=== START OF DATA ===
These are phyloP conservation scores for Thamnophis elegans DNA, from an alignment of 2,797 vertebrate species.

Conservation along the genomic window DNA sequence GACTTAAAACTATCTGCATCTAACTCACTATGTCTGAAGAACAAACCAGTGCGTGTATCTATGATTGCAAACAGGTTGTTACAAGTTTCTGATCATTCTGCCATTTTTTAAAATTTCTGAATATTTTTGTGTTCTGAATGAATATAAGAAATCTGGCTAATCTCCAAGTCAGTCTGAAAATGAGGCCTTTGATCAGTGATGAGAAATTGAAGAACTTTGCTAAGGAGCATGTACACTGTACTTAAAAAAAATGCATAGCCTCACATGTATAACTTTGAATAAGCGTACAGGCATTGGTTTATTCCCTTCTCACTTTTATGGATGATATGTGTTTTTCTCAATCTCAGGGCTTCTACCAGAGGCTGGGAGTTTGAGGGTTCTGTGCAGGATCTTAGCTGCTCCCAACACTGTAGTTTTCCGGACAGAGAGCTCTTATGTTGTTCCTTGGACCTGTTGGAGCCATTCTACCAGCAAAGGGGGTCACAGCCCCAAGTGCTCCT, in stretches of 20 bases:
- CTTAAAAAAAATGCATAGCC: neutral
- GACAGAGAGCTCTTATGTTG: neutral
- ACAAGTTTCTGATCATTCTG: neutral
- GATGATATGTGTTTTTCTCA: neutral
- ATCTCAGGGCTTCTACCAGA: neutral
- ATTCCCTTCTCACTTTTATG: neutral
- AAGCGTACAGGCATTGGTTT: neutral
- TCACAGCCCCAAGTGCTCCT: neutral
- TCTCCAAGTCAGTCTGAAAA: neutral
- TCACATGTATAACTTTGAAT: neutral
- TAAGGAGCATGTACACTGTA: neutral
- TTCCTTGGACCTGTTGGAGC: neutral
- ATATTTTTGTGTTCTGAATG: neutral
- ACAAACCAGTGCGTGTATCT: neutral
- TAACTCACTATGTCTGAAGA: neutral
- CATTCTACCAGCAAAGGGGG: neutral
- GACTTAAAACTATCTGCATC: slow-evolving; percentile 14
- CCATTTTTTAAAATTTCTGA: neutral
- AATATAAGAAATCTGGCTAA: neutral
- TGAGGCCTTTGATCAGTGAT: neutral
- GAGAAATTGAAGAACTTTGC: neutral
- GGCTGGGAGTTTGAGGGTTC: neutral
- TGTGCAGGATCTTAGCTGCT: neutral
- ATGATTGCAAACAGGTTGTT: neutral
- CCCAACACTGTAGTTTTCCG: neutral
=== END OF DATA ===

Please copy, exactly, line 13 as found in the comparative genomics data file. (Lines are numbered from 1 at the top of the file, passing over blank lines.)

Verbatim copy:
- TAAGGAGCATGTACACTGTA: neutral